US should prioritise Latam, Caribbean as trade partners -ECLAC
The Economic Commission for Latin America and the Caribbean (ECLAC) does not believe that the United States is doing enough to privilege this hemisphere as a strategic trade partner.
BRIDGETOWN, Barbados, Thursday September 8, 2011 - According to a report presented recently in Santiago, Chile, by the Economic Commission for Latin America and the Caribbean (ECLAC), while Latin America and the Caribbean has become the main destination for exports from the United States of America (receiving 23% of exports in 2010), the United States of America lacks an explicit trade policy towards Latin America and the Caribbean.
The report, entitled Latin America and the Caribbean in the World Economy 2010-2011, contrasted the US attitude to the region with the “dynamism” shown European and Asian partners in working out lasting negotiations in recent years with regional trading partners.
ECLAC suggested that a new alliance between the United States of America and the region be sought in order to tackle common challenges in the search for better integration in the world economy.
The organization also stated that there were interesting perspectives for cooperation between Europe and the region in areas such as green technology and social business responsibility.
In the study, the organization revealed that the value of imports would increase by 23%, with the region accumulating a trade surplus of slightly more than 80 billion dollars by the end of 2011.
ECLAC also stressed that international trade had significantly contributed to economic recovery following the economic and financial crisis of 2008 and 2009. However, it also warned that at present, the complex situation in developed countries, in particular the United States of America and in Europe, was starting to affect emerging nations and could decrease the rate of growth of exports to these markets in 2012.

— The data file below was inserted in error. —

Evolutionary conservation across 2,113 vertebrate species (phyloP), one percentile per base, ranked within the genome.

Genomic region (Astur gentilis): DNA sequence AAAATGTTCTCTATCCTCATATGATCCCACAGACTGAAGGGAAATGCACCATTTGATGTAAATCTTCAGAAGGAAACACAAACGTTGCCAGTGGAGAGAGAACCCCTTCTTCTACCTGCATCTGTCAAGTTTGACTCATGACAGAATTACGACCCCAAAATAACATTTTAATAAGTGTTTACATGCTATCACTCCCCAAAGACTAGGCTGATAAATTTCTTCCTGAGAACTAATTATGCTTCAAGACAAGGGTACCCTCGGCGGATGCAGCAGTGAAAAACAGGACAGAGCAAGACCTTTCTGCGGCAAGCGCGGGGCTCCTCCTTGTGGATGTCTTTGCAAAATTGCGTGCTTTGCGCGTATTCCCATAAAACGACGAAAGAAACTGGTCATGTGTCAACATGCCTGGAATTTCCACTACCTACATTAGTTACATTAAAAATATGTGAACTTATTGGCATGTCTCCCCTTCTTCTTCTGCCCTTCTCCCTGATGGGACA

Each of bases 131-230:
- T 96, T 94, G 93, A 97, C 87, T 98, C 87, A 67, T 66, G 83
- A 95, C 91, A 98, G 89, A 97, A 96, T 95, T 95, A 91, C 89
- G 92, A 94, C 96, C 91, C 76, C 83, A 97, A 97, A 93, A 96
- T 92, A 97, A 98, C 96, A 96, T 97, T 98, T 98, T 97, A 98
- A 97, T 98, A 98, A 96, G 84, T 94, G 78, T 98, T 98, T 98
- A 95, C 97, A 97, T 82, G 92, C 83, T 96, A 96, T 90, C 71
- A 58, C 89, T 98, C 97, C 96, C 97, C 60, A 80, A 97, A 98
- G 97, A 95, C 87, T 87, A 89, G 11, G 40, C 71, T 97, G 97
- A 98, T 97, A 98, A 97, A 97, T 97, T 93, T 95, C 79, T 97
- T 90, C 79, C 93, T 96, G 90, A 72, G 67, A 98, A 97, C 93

"The levels of global volatility and uncertainty are worrying. There are still significant global imbalances, such as the sovereign debt crisis in various European countries and the fiscal uncertainty in the United States of America, which would in turn weaken international trade," stated Alicia Bárcena, Executive Secretary of ECLAC, while presenting the report.
The UN agency called for a revaluation of regional and global alliance strategies to take advantage of South-South trade and investment opportunities, and the creation of a joint approach with Asia-Pacific, in particular China.
ECLAC stated that South-South exchange, headed by China and the rest of emerging Asia, was currently the main driving force of global trade growth, since the volume of exports from developing countries grew by 17% in 2010, compared with 13% in industrialized countries.
Over the last five years, exports from the region to Asia-Pacific grew at an annual rate which tripled that of total exports (22% versus 7%). During the same period, imports from Asia-Pacific have also grown more quickly than total imports (annual rates of 15% versus 9%, respectively). Likewise, Latin America has become China's most dynamic trading partner, with an annual growth of 31% in its exports to the region between 2005 and 2010, compared with 16% to the rest of the world. Exports to Asia are still concentrated in primary products and their basic processing, while those directed to Latin America and the Caribbean, and the United States of America are mainly manufactured based products.
With regard to trade balance, South America maintains balanced trade with China and the rest of Asia, a slight surplus with Europe and a small deficit with the United States of America, while Mexico and Central America have a significant surplus with the United States of America, a deficit with the European Union and bulging deficit with China and the rest of Asia-Pacific.